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A Bracelet's Path for Deaf School Uniforms

In the summer of 2016, I was part of a mission team consisting of Deaf, hard-of-hearing and hearing United Methodists from across the US. We traveled to Africa to work in Deaf schools, churches and communities in Kenya and Zimbabwe. Before our trip, we collected offerings, monetary gifts, and supplies from a myriad of groups: Jews, Catholics, Presbyterians, United Methodists and individuals supporting this mission.

In Zimbabwe, we worked at a deaf school, Nzeve (means “ear” in the local language). Nzeve had a fundraiser selling bracelets that read: “Communicate: Learn Sign Language.” I purchased a handful of the bracelets to support the school, thinking I would decide later what to do with them, but God had a plan for the bracelets, I just didn't know it yet.

The bracelet: From Zimbabwe to Kenya

After our wonderful week in Zimbabwe, we flew to Kenya. In Kenya, there are about 37 Deaf schools that are supported by churches, communities, non-government organizations and the Kenyan government. One of the schools we visited, Njia Special School, has 160 students most of whom are Deaf or are hearing with various physical or cognitive disabilities. Located in a small community near Meru, Kenya, Njia (pronounced gee-ah) is a residential school about a 5 hour drive north of the capital city of Nairobi.

The teachers at Njia work diligently to provide a good education to the primary and secondary age students. The needs are great as the school struggles to provide the basic essentials for the children. Uniforms are one of these crucial needs. The majority of the students only have one school uniform each and most of these are tattered.

photo of students at the schook, they are standing in front of a building market Administration Block, there are 17 people in two rows, most are wearing green shirts and blue pants or skirts Our mission team, led by Carol Stevens of the Peninsula-Delaware Annual Conference Deaf Ministry, dispersed the donated funds and supplies to purchase furniture for the dining hall, start a food/fundraiser chicken project with freshly-hatched chicks and feed, begin a garden project, provide classroom teaching supplies, set-up a water collection project and provide an estimated 30 new uniforms Yet, from our team's observation of the students, we saw a much greater need than for just 30 new uniforms.

The bracelet: From Zimbabwe to Kenya to Minnesota

After being gone nearly a month, I arrived home in Tulsa, Oklahoma. I was only home 4 days before I left for Minnesota. Jet lag had disrupted my sleep and I had much to do between trips. I didn't give much thought to the bracelets, but tossed them into my luggage to take to Minnesota.

I brought the bracelets to St. Catherine University in St. Paul, Minnesota for the national meeting for Episcopal, Evangelical Lutheran and United Methodist Deaf. During a board meeting of the United Methodist group, Carol Stevens showed me an email from Njia School with the happy students in their new uniforms. Unfortunately, the cost of each uniform was more than expected, so fewer student received them. What can I do to help this situation? The bracelets! I could sell, barter, or auction the bracelets to raise money for more uniforms! Thank you, God, for Your inspiration and Your plan!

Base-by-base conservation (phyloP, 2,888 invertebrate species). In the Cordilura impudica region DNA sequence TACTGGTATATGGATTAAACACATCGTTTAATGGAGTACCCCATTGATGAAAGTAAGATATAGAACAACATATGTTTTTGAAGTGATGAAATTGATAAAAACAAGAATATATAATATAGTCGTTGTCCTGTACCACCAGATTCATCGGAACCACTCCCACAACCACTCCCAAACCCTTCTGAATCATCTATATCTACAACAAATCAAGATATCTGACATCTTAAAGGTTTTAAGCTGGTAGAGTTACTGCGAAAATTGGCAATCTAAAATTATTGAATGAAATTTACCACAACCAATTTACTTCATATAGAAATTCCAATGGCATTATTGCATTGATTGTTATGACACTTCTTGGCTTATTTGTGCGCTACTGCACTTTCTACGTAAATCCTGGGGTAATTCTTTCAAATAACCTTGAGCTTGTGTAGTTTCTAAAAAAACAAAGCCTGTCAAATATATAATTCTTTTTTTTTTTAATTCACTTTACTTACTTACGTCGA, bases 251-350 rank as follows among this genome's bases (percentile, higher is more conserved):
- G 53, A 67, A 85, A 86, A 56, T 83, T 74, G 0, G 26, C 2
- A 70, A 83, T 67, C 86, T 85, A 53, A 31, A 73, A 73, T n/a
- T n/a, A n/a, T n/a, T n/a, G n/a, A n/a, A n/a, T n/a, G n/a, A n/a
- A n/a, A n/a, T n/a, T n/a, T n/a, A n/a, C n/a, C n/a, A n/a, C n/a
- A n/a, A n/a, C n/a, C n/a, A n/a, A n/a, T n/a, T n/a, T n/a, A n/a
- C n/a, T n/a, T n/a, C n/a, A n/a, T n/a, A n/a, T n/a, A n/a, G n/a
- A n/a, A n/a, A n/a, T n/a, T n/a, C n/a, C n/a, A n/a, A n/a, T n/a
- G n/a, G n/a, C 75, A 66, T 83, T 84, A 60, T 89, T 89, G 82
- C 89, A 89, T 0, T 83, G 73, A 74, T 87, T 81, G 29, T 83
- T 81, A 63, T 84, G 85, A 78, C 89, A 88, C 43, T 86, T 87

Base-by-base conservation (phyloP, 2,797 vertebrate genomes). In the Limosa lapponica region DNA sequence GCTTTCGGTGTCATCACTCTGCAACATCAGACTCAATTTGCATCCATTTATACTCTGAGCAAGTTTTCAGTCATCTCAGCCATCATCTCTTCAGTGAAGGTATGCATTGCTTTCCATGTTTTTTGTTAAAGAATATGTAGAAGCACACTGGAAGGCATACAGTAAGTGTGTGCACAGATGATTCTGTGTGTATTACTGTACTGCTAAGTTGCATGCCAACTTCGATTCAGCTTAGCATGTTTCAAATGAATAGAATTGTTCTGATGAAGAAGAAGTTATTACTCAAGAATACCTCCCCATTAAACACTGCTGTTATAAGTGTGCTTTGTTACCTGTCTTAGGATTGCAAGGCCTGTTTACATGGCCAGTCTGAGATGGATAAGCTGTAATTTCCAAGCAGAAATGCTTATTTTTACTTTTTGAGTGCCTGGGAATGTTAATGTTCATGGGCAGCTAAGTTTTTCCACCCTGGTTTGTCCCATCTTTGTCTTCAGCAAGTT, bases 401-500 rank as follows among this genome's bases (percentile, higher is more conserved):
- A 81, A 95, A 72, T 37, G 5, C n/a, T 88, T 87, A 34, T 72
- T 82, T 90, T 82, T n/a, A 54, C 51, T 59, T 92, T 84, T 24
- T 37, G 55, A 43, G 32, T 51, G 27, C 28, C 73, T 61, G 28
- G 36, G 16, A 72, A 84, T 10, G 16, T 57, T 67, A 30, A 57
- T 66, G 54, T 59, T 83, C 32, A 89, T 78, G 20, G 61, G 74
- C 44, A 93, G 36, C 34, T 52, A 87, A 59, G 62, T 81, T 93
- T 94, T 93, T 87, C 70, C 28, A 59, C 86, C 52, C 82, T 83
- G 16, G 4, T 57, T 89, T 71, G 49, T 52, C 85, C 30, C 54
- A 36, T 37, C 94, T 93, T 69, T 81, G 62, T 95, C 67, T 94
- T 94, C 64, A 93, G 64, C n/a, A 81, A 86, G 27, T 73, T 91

During the Saturday evening program, our conference host, Dorothy Sparks of Bread of Life Deaf Lutheran Church in Minneapolis, asked for all meeting participants to gather around a map of the world to pray for the Deaf. Once gathered, God provided the right moment for me to announce the need for uniforms at Njia Special School, in Kenya.

I placed one of my bracelets, a red bracelet, on the map of Africa. After we all prayed for the Deaf around the world, I retrieved the bracelet from the map, and gave it to Pastor Ruth Ulea, a Deaf Lutheran pastor from Nigeria. That red bracelet is a reminder to her of our continued prayers and support. She is taking that bracelet back to her home, in Africa. Other conference attendees from around the USA who donated to the Njia uniforms received a bracelet, as well, including United Methodist Bishop Peggy Johnson.

a red plastic bracelet on a wrist, it reads Learn Sign Language.

During our last worship service in St. Paul on Saturday, July 23, an offering was given to support the school uniform needs at Njia. The offering amount was $252. Combining the amount raised through offering and bracelet sales, the money total was $667. At approximately $10 per uniform, that is roughly 67 new uniforms!

The bracelet: From Zimbabwe to Kenya to Minnesota to Nigeria and across the United States

I am thinking about the path of that red bracelet to Pastor Ruth: purchased in Zimbabwe and inspired by the needs of Kenyan Deaf school students, prayed over in America—that red bracelet returns to Africa.

As for the other bracelets, after traveling halfway across the globe to Minnesota, they are now dispersed across the USA. These bracelets with “Communicate-Learn Sign Language” have supported and will continue to support Deaf missions through our prayers and contributions.

Thank you for your prayers and support for this uniform project. Thank you for your prayers, and if you would like to make a donation to this school uniform project, please send a donation payable to “UMCD,” with the memo “Njia,” and mail it to Linda Ford, UMCD Treasurer, 7405 S. Granite Ave., Tulsa, OK 74136.

Linda Ford
Zimbabwe/Kenya Mission Team Member
Deaf Education Teacher
UMCD Treasurer
August 2016